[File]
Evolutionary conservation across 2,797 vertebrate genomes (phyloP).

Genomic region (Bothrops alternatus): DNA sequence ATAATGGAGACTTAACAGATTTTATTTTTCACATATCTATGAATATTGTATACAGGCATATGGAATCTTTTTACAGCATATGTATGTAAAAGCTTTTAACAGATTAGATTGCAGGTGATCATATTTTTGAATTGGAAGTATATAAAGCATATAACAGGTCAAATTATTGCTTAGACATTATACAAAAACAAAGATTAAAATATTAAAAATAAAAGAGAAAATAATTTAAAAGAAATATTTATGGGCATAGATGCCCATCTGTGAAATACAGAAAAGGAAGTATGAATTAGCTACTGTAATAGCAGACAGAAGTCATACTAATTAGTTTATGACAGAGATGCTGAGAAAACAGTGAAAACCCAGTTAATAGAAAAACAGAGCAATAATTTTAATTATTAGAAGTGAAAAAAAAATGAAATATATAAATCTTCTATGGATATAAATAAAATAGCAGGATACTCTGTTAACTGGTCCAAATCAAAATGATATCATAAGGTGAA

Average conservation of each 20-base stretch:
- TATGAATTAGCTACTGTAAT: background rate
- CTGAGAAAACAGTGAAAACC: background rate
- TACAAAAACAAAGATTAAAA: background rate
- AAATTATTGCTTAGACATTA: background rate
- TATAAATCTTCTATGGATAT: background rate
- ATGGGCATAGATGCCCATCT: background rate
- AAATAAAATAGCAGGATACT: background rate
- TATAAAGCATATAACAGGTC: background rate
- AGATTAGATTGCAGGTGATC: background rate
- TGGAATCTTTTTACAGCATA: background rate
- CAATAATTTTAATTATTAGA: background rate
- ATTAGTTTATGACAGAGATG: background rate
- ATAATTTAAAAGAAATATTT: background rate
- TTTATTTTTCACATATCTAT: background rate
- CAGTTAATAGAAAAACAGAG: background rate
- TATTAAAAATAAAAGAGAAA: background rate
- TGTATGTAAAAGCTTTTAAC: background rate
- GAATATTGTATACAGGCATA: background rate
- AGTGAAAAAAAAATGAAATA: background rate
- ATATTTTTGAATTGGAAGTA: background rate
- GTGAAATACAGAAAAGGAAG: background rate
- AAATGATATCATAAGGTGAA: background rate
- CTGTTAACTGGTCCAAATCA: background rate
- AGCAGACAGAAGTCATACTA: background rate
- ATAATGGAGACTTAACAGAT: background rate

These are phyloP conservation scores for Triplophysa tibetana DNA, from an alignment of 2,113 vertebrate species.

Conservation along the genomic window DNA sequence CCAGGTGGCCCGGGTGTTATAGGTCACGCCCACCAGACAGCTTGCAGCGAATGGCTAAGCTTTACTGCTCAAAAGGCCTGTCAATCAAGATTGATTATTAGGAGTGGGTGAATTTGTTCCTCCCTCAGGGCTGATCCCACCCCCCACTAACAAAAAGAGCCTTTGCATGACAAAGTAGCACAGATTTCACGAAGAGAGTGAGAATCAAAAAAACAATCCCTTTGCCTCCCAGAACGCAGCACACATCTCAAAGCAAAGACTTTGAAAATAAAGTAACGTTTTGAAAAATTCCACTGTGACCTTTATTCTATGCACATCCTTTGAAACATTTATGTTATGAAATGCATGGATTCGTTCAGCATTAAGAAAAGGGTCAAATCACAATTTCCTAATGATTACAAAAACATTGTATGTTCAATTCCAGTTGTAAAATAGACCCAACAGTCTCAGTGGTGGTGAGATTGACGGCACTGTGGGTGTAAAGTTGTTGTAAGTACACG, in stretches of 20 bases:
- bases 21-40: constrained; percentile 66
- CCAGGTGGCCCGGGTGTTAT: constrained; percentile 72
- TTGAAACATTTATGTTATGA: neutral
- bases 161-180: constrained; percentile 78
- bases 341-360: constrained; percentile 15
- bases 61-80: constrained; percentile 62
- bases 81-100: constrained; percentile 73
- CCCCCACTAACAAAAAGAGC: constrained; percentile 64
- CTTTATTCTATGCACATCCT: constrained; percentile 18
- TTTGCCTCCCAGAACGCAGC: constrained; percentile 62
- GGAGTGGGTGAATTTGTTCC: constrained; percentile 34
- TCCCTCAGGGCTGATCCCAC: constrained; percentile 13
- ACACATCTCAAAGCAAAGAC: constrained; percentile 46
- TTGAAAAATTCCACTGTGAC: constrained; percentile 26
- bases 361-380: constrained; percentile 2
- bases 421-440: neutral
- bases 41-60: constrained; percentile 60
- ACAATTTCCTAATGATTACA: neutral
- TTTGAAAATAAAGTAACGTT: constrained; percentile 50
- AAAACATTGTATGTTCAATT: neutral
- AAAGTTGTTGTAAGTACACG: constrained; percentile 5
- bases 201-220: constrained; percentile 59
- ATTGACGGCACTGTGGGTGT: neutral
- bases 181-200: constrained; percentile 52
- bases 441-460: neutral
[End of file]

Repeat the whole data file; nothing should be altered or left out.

Evolutionary conservation across 2,797 vertebrate genomes (phyloP).

Genomic region (Bothrops alternatus): DNA sequence ATAATGGAGACTTAACAGATTTTATTTTTCACATATCTATGAATATTGTATACAGGCATATGGAATCTTTTTACAGCATATGTATGTAAAAGCTTTTAACAGATTAGATTGCAGGTGATCATATTTTTGAATTGGAAGTATATAAAGCATATAACAGGTCAAATTATTGCTTAGACATTATACAAAAACAAAGATTAAAATATTAAAAATAAAAGAGAAAATAATTTAAAAGAAATATTTATGGGCATAGATGCCCATCTGTGAAATACAGAAAAGGAAGTATGAATTAGCTACTGTAATAGCAGACAGAAGTCATACTAATTAGTTTATGACAGAGATGCTGAGAAAACAGTGAAAACCCAGTTAATAGAAAAACAGAGCAATAATTTTAATTATTAGAAGTGAAAAAAAAATGAAATATATAAATCTTCTATGGATATAAATAAAATAGCAGGATACTCTGTTAACTGGTCCAAATCAAAATGATATCATAAGGTGAA

Average conservation of each 20-base stretch:
- TATGAATTAGCTACTGTAAT: background rate
- CTGAGAAAACAGTGAAAACC: background rate
- TACAAAAACAAAGATTAAAA: background rate
- AAATTATTGCTTAGACATTA: background rate
- TATAAATCTTCTATGGATAT: background rate
- ATGGGCATAGATGCCCATCT: background rate
- AAATAAAATAGCAGGATACT: background rate
- TATAAAGCATATAACAGGTC: background rate
- AGATTAGATTGCAGGTGATC: background rate
- TGGAATCTTTTTACAGCATA: background rate
- CAATAATTTTAATTATTAGA: background rate
- ATTAGTTTATGACAGAGATG: background rate
- ATAATTTAAAAGAAATATTT: background rate
- TTTATTTTTCACATATCTAT: background rate
- CAGTTAATAGAAAAACAGAG: background rate
- TATTAAAAATAAAAGAGAAA: background rate
- TGTATGTAAAAGCTTTTAAC: background rate
- GAATATTGTATACAGGCATA: background rate
- AGTGAAAAAAAAATGAAATA: background rate
- ATATTTTTGAATTGGAAGTA: background rate
- GTGAAATACAGAAAAGGAAG: background rate
- AAATGATATCATAAGGTGAA: background rate
- CTGTTAACTGGTCCAAATCA: background rate
- AGCAGACAGAAGTCATACTA: background rate
- ATAATGGAGACTTAACAGAT: background rate

These are phyloP conservation scores for Triplophysa tibetana DNA, from an alignment of 2,113 vertebrate species.

Conservation along the genomic window DNA sequence CCAGGTGGCCCGGGTGTTATAGGTCACGCCCACCAGACAGCTTGCAGCGAATGGCTAAGCTTTACTGCTCAAAAGGCCTGTCAATCAAGATTGATTATTAGGAGTGGGTGAATTTGTTCCTCCCTCAGGGCTGATCCCACCCCCCACTAACAAAAAGAGCCTTTGCATGACAAAGTAGCACAGATTTCACGAAGAGAGTGAGAATCAAAAAAACAATCCCTTTGCCTCCCAGAACGCAGCACACATCTCAAAGCAAAGACTTTGAAAATAAAGTAACGTTTTGAAAAATTCCACTGTGACCTTTATTCTATGCACATCCTTTGAAACATTTATGTTATGAAATGCATGGATTCGTTCAGCATTAAGAAAAGGGTCAAATCACAATTTCCTAATGATTACAAAAACATTGTATGTTCAATTCCAGTTGTAAAATAGACCCAACAGTCTCAGTGGTGGTGAGATTGACGGCACTGTGGGTGTAAAGTTGTTGTAAGTACACG, in stretches of 20 bases:
- bases 21-40: constrained; percentile 66
- CCAGGTGGCCCGGGTGTTAT: constrained; percentile 72
- TTGAAACATTTATGTTATGA: neutral
- bases 161-180: constrained; percentile 78
- bases 341-360: constrained; percentile 15
- bases 61-80: constrained; percentile 62
- bases 81-100: constrained; percentile 73
- CCCCCACTAACAAAAAGAGC: constrained; percentile 64
- CTTTATTCTATGCACATCCT: constrained; percentile 18
- TTTGCCTCCCAGAACGCAGC: constrained; percentile 62
- GGAGTGGGTGAATTTGTTCC: constrained; percentile 34
- TCCCTCAGGGCTGATCCCAC: constrained; percentile 13
- ACACATCTCAAAGCAAAGAC: constrained; percentile 46
- TTGAAAAATTCCACTGTGAC: constrained; percentile 26
- bases 361-380: constrained; percentile 2
- bases 421-440: neutral
- bases 41-60: constrained; percentile 60
- ACAATTTCCTAATGATTACA: neutral
- TTTGAAAATAAAGTAACGTT: constrained; percentile 50
- AAAACATTGTATGTTCAATT: neutral
- AAAGTTGTTGTAAGTACACG: constrained; percentile 5
- bases 201-220: constrained; percentile 59
- ATTGACGGCACTGTGGGTGT: neutral
- bases 181-200: constrained; percentile 52
- bases 441-460: neutral